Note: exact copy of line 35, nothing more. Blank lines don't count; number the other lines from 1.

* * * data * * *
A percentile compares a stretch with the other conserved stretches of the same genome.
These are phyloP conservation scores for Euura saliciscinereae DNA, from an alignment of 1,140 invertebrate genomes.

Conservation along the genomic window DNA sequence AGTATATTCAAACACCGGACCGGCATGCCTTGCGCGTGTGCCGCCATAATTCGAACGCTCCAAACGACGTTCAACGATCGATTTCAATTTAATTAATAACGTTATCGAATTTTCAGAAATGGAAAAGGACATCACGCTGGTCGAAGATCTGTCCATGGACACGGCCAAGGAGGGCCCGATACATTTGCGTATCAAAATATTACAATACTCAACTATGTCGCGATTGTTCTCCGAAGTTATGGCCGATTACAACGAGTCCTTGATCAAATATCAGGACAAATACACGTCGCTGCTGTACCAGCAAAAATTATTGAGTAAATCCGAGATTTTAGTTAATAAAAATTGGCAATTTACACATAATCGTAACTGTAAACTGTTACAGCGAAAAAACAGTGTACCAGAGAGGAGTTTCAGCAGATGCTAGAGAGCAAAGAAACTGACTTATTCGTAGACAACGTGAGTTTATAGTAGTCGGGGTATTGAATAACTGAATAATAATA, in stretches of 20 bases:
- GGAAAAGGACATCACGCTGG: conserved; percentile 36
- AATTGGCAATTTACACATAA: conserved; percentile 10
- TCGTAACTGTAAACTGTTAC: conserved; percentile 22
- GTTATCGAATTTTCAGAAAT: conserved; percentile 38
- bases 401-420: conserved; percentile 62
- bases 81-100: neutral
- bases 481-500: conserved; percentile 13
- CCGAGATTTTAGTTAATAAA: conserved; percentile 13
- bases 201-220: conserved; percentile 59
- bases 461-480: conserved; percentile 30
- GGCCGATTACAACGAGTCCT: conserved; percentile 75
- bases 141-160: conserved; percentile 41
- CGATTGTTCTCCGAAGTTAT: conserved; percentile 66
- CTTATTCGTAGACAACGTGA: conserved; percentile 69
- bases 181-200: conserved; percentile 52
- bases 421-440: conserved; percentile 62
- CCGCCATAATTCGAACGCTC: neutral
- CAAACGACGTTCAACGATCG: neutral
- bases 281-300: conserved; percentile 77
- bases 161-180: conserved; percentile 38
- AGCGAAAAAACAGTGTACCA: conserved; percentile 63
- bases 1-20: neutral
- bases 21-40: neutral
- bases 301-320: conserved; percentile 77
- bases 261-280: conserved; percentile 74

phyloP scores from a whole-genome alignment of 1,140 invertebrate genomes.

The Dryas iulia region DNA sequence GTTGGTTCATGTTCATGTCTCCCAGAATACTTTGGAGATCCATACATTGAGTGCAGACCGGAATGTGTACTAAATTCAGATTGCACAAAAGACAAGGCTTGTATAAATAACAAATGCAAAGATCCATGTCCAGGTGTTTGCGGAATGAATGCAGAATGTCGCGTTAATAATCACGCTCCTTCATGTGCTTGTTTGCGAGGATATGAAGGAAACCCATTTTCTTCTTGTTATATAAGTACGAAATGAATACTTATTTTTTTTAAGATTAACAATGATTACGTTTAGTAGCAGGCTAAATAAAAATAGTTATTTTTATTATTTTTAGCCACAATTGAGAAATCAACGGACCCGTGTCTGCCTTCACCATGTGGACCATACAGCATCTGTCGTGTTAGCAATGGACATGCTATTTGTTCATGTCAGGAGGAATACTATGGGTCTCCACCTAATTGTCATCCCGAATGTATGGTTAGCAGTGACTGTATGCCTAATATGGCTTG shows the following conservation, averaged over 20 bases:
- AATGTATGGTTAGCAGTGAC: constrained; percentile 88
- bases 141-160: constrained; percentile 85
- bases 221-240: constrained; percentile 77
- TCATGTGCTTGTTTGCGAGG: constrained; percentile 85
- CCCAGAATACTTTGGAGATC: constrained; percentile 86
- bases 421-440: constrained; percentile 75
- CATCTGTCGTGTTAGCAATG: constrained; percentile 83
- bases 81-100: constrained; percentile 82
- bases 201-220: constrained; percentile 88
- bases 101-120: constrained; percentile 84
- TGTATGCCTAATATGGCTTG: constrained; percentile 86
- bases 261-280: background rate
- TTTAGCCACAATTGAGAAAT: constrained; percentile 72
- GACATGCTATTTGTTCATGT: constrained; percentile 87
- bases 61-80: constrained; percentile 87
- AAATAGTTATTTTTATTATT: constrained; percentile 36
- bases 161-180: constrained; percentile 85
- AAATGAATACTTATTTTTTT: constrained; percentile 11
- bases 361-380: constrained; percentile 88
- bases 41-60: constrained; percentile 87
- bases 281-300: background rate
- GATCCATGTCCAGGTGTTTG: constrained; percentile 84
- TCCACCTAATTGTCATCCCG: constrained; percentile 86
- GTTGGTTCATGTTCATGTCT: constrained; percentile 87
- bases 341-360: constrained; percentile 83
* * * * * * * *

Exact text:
- CCCAGAATACTTTGGAGATC: constrained; percentile 86